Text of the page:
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Richard J. Hooley
Assistant Professor
richard.hooley@ucr.edu
Department of Chemistry
University of California, Riverside
Chirality and the Origins of Life: A Case Study in Organic Chemistry

In this case study, students are guided through an example of how the amplification of enantiomeric excess in prebiotic amino acids may have contributed to the occurrence of only L-amino acids in nature. By studying the mechanism of racemization of amino acids and their derivatives and applying the concepts of crystallization and equilibrium, students can critically analyze a recent (2008) article in the Journal of the American Chemical Society on chirality enhancement under conditions that mimic the prebiotic environment. The article provides a possible cause of single enantioforms of amino acids, and the case study extends this to critically investigate whether this is a viable theory for the existence of L amino acids as the sole natural constituents of natural macromolecules. This case study is designed for a first semester/first quarter organic chemistry course, and is generally presented in the middle of the course after the topics of stereochemistry and acid/base reactions are taught.


Organic Chemistry and Your Cellphone: Organic Light-Emitting Diodes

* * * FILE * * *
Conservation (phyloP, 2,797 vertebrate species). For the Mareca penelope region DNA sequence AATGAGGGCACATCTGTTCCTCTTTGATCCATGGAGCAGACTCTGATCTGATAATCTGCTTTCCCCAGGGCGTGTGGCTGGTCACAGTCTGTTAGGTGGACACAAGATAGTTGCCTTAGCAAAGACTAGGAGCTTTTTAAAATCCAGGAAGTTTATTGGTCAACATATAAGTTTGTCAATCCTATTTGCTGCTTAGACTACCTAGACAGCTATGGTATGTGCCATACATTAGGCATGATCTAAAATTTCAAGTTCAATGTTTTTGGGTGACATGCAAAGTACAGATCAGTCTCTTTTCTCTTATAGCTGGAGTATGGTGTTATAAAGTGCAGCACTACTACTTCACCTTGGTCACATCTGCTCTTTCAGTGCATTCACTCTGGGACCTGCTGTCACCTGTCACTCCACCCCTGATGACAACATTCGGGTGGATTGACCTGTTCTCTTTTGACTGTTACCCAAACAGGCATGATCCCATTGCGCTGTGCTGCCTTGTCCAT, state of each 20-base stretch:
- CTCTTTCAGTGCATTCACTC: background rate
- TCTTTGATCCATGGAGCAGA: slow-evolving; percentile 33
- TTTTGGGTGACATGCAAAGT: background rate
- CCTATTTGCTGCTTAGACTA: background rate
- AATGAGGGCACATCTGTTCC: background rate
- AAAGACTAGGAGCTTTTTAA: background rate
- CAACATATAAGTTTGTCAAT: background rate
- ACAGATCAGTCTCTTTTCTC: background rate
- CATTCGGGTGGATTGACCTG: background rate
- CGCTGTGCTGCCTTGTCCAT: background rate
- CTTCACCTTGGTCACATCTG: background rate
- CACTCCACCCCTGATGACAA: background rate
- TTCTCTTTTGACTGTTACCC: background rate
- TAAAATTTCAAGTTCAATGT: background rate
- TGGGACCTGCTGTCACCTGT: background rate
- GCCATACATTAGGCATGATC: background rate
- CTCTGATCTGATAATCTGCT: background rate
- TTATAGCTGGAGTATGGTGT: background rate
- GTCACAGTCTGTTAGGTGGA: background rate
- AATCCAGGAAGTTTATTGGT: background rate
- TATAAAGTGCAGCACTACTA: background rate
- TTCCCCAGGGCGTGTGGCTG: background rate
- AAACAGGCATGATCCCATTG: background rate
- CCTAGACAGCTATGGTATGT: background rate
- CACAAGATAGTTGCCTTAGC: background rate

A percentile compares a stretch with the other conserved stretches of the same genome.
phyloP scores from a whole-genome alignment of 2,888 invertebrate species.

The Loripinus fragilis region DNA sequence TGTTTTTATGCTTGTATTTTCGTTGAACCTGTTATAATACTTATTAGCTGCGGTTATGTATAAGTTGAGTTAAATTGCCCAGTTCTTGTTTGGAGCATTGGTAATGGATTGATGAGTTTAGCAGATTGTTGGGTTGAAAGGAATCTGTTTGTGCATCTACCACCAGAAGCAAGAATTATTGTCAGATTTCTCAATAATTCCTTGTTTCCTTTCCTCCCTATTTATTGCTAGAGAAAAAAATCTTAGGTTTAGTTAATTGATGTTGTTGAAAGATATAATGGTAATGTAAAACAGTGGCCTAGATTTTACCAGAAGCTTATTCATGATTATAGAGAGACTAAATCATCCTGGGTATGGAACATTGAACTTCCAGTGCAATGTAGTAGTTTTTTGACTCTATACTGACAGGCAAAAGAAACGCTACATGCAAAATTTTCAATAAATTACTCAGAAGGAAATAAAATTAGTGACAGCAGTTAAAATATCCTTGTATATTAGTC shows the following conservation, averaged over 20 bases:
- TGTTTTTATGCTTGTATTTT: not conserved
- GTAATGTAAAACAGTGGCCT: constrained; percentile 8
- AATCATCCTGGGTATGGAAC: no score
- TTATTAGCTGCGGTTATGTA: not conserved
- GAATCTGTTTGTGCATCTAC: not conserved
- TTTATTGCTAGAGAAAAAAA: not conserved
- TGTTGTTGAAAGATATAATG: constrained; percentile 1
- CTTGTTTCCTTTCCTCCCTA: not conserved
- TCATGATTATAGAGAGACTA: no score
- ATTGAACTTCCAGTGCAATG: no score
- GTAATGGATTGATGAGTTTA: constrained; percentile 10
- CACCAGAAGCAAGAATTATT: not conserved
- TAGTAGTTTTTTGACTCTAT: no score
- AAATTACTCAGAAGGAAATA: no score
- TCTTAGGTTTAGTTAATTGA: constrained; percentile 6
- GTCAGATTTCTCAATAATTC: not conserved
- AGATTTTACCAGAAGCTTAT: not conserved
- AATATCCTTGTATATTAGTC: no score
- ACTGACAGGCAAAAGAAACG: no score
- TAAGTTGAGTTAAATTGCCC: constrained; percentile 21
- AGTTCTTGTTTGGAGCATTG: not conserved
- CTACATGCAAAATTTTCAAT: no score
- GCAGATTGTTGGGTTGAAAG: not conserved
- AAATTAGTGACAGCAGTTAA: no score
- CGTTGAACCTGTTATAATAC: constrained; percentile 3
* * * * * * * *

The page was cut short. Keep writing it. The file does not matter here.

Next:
This case study guides students through a systematic exploration of the synthesis and properties of poly(phenylene vinylene) (PPV), the first conjugated polymer applied as an organic light-emitting diode (OLED). Students determine how to synthesize a conducting polymer from basic organic chemicals, how to vary its structure to alter the color of emitted light (essential for the creation of color displays), and determine how and why it functions. A classic article from Nature is used to introduce students to the synthesis and properties of PPV, while extracts from more popular sources are used to explain the concepts of electroluminescence and the construction of OLEDs. This case study is designed for a second semester/second quarter organic chemistry course, and is generally presented in the middle of the course. Students will need to be familiar with nucleophilic substitution and elimination, conjugation and UV spectroscopy, aromaticity, electrophilic aromatic substitution, and polymers. An optional PowerPoint presentation, available from the Supplementary Materials tab, can be used to provide a framework for running the class activity, which involves answering questions in small groups.